Alcohol: Sleep Aid or Sleep Hindrance?
Individuals who have trouble sleeping, sometimes reach for an alcoholic beverage as a sleep aid before bed. Although alcohol can help people fall asleep faster, it generally interferes with REM sleep – the deepest, most restorative cycle of sleep that is essential to feeling rested the next day. Chronic, excessive alcohol use is especially harmful to sleep, as damage to nerve cells and circadian rhythm disturbances caused by alcohol, can disrupt sleep significantly, sometimes permanently. As for snoring and sleep apnea, based on a review of 13 studies, alcohol exacerbates the severity of both. If you choose to consume alcohol, limit yourself to one drink daily. Enjoy it at least several hours before bedtime.
Regular Mealtimes Matter
Irregular mealtimes, which includes skipping meals and eating late at night, can cause misalignment of your body’s circadian rhythm. In a comprehensive study involving over 6,000 employees from 29 different companies in Japan, an irregular meal pattern was one of the factors most strongly associated with sleep disturbance. Do your best to eat meals at regular times. Avoid eating late at night, especially large meals.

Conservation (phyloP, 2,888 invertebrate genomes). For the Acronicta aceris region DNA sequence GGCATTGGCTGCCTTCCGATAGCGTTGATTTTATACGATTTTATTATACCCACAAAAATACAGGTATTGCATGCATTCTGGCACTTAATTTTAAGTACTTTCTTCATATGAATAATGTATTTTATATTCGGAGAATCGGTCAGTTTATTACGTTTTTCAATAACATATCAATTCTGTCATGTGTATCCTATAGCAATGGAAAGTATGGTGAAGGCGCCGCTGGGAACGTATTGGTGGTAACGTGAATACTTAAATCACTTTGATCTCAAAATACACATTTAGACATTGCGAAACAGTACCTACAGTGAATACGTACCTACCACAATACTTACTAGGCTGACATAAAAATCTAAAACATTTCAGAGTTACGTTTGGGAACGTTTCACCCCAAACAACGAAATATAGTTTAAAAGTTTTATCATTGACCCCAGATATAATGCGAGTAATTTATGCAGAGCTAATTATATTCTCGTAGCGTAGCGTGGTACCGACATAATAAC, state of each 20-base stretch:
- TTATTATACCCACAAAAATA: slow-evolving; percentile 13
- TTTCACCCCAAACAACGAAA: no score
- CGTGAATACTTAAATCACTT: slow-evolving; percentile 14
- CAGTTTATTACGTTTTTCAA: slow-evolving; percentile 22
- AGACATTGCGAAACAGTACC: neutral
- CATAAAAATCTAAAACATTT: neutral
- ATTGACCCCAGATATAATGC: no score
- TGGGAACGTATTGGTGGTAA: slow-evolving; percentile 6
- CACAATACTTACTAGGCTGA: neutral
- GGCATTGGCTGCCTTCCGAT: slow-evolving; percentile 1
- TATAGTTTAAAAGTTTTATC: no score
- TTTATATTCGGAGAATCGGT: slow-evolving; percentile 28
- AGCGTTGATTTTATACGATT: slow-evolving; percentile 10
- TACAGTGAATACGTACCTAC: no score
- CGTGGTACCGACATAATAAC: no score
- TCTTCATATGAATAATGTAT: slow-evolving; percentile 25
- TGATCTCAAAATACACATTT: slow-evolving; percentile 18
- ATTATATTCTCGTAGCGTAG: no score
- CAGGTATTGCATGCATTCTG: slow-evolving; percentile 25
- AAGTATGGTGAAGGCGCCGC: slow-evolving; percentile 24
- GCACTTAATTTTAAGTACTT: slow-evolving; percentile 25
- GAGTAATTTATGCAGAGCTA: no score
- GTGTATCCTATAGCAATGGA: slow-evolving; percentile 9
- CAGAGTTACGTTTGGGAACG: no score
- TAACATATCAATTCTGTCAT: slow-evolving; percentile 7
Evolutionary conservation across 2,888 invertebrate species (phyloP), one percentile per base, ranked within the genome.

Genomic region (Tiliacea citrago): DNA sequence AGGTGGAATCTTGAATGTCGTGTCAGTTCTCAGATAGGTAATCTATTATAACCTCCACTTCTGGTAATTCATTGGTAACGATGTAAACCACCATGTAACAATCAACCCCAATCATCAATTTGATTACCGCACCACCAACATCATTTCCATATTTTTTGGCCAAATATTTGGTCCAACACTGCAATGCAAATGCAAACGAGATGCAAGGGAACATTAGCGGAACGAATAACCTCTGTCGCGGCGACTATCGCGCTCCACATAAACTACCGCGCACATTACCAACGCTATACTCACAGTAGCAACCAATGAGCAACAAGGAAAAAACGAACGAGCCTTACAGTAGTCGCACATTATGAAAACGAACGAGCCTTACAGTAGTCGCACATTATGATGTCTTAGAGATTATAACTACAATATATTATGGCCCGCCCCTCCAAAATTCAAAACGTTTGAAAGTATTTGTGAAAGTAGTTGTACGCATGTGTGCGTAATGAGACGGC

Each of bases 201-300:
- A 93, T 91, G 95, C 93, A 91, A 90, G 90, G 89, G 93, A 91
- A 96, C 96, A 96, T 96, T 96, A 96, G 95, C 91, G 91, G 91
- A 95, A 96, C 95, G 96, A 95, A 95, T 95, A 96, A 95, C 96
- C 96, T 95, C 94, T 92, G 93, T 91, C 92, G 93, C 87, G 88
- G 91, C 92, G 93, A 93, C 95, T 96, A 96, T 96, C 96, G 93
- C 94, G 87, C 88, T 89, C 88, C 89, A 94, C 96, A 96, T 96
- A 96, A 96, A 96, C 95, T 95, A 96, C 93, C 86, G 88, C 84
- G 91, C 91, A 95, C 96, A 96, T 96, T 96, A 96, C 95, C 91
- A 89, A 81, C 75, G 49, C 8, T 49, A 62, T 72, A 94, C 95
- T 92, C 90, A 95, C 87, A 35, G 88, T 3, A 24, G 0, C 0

When a Healthy Diet May Not Be Enough
While a healthy diet promotes better sleep for many people, it may not provide the same benefits for those who are significantly overweight. That’s because excess body weight and sleep disturbances generally go hand in hand. This includes obstructive sleep apnea. Obesity greatly increases the risk of this disorder, as fat deposits around the upper airway can lead to obstruction of breathing. Excess body fat also creates a chronic inflammatory environment in the body, which also impairs one’s ability to regulate sleep.
Better quality diets promote better quality sleep. Eat nutrient-rich, high fibre, plant-based foods, including beans, fruits, vegetables, nuts/seeds, and whole grains. Consume healthy fats, like those found in extra virgin olive oil and fatty fish, like salmon. Increase your intake of fermented foods, such as kefir. Consider a multivitamin and mineral supplement to ensure all your nutrient needs are met. Limit your intake of alcohol, caffeine, red and processed meats, and ultra-processed foods that are high in sugar, salt, and unhealthy fats. Maintain a healthy body weight. Eat at regular mealtimes. Avoid large, late night meals.
P.S. Please share this blog with family and friends (especially those who are troubled sleepers!)